Religion and Politics Hits your Online Newstand
A short while ago we blogged about the new online journal Religion and Politics, and its first issue went live on May 1. As promised, the inaugural postings feature a diverse array of essays, reflections, and commentary. R. Marie Griffith, director of the Danforth Center at Washington University in St. Louis, welcomes readers to the journal; Molly Worthen writes about the fascination of American evangelicals with C. S. Lewis and other Brits; and the ubiquitous Matt Bowman visits with some Mormon libertarians. Also, 3 journalists, including Amy Sullivan, take up the question about what is and isn't fair game in assessing political candidates' religious beliefs in an election year.
Finally, the journal will be running an ongoing series, the States of the Union Project, featuring writers reflecting on the confluence of religion and politics in individual states. Matt Bowman's piece linked above is one, and in the inaugural issue as well public radio religion host Krista Tippett, who grew up in the town where I went to college, looks back on the little-known radical political history of what is now the reddest state in the Union, Oklahoma (the only state that in 2008 defeated Barack Obama in every single one of its 77 counties -- the same counties that in 9th grade I got to memorize in alphabetical order while we were supposed to read an execrable textbook that, among other things, failed to mention the Tulsa Race Riot of 1921, but did manage to cover the Sooners' football history with considerable detail).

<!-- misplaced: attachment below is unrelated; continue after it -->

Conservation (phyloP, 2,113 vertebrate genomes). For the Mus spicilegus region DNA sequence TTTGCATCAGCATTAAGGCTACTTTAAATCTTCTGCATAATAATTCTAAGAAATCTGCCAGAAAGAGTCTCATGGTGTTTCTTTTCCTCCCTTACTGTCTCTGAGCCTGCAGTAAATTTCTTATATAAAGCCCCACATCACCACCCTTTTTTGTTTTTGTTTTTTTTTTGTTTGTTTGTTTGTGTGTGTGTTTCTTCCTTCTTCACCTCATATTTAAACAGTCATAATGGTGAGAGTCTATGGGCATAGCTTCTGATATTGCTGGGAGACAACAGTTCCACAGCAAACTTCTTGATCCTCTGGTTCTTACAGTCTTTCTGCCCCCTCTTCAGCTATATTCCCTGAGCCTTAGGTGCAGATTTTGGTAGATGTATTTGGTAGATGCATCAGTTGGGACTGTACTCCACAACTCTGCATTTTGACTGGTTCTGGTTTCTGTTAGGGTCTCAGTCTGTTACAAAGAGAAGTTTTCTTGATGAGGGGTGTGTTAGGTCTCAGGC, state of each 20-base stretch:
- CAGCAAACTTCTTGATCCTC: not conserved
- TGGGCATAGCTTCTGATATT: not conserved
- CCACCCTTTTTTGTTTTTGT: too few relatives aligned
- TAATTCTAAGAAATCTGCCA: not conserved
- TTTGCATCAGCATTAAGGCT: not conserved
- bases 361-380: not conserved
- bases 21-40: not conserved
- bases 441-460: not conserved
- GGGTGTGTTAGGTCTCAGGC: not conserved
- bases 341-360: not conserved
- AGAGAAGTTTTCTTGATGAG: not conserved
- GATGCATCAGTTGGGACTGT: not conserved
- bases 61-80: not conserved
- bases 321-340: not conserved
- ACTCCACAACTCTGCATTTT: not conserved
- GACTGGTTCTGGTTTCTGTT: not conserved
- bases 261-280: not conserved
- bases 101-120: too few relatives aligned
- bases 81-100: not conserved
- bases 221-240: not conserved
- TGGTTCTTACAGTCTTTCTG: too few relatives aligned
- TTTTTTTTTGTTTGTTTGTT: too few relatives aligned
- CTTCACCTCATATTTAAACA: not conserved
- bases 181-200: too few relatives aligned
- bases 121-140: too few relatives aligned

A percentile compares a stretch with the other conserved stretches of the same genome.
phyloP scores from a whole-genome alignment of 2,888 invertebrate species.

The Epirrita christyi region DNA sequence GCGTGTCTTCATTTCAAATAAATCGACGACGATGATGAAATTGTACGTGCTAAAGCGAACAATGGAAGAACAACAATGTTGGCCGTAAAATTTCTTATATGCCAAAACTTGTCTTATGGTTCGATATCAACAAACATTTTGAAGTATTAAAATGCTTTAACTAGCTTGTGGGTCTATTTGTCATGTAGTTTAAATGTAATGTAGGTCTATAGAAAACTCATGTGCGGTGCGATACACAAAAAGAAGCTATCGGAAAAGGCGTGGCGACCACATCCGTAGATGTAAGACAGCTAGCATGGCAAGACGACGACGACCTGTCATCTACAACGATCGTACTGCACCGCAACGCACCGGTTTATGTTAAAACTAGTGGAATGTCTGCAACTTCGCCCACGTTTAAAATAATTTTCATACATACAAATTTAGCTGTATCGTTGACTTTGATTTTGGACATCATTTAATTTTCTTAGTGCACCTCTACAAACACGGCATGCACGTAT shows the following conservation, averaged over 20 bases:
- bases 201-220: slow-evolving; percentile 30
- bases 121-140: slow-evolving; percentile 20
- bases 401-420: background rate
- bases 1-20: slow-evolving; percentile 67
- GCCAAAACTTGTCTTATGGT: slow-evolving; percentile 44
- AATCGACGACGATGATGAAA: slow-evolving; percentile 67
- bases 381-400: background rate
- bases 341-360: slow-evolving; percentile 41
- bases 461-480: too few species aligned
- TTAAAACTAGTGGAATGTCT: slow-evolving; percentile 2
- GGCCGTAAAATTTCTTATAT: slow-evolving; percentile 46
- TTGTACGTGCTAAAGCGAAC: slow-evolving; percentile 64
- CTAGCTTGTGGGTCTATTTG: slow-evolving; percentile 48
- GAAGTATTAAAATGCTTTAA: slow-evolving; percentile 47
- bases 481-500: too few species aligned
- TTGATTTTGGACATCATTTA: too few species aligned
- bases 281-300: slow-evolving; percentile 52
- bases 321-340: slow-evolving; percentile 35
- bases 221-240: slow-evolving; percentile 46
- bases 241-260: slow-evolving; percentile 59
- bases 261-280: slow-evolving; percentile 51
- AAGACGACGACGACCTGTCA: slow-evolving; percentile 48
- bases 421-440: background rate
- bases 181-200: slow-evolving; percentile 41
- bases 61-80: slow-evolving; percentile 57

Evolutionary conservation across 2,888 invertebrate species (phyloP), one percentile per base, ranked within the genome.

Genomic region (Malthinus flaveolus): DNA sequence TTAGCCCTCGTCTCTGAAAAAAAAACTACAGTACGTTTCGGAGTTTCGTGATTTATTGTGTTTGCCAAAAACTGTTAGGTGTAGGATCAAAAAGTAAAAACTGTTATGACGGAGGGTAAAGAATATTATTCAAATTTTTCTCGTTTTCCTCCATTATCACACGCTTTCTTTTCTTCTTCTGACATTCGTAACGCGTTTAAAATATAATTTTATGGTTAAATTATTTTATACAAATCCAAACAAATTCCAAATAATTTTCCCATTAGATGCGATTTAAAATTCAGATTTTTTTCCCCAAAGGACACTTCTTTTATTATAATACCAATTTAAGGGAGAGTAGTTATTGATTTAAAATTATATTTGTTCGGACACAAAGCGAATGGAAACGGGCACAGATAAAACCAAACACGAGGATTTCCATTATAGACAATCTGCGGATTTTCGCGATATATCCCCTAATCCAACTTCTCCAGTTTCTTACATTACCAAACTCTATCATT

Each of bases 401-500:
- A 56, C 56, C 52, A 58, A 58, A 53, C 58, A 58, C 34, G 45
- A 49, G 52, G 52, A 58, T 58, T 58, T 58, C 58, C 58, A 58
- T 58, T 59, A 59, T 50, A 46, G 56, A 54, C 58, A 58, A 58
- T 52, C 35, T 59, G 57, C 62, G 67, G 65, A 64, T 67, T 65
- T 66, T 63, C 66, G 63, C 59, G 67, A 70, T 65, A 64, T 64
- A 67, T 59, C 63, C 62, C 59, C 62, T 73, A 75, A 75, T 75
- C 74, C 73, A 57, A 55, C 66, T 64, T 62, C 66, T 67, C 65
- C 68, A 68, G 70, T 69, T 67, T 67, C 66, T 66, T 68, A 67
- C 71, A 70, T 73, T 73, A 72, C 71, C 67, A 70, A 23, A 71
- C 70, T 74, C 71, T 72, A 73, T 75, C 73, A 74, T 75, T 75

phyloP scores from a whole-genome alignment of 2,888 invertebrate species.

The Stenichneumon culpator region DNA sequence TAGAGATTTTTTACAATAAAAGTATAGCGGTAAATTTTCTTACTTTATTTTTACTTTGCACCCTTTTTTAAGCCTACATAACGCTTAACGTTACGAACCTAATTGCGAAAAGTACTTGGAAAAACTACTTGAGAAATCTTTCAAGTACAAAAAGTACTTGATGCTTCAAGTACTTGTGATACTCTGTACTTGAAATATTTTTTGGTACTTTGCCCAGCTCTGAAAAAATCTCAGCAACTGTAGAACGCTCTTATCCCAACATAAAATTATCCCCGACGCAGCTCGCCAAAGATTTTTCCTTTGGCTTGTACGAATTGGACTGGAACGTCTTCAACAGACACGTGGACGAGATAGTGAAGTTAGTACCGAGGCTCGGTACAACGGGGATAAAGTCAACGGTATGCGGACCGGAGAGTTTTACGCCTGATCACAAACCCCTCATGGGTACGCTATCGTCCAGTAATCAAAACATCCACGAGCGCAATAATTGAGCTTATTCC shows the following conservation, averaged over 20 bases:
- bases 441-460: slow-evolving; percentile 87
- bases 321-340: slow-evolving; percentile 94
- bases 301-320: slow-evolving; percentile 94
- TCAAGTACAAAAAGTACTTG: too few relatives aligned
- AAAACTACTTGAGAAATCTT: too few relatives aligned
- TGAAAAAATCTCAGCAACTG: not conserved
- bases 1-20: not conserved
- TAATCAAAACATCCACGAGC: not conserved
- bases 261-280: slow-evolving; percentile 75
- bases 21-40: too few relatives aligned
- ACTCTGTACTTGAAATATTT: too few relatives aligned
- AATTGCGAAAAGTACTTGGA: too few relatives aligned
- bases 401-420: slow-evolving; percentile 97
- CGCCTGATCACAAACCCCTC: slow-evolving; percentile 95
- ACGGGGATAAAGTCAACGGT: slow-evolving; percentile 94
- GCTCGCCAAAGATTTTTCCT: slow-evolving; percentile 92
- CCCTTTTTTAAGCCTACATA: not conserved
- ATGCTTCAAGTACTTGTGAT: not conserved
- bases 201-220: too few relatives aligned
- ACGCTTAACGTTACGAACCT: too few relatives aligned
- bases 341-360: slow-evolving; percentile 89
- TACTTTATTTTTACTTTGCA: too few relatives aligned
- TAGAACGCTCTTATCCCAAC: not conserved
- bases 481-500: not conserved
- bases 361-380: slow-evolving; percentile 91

Sometime later, the journal will have a really inventive piece by religion scholar Sean McCloud on Indiana, and my reflections on religion and politics in the Front Rage of Colorado -- focusing on the yin of Colorado Springs and the yang of Boulder -- will also be up.
Congratulations to friend-of-the-blog Max Mueller and to Tiffany Stanley for putting together such an excellent venue; we wish it great success.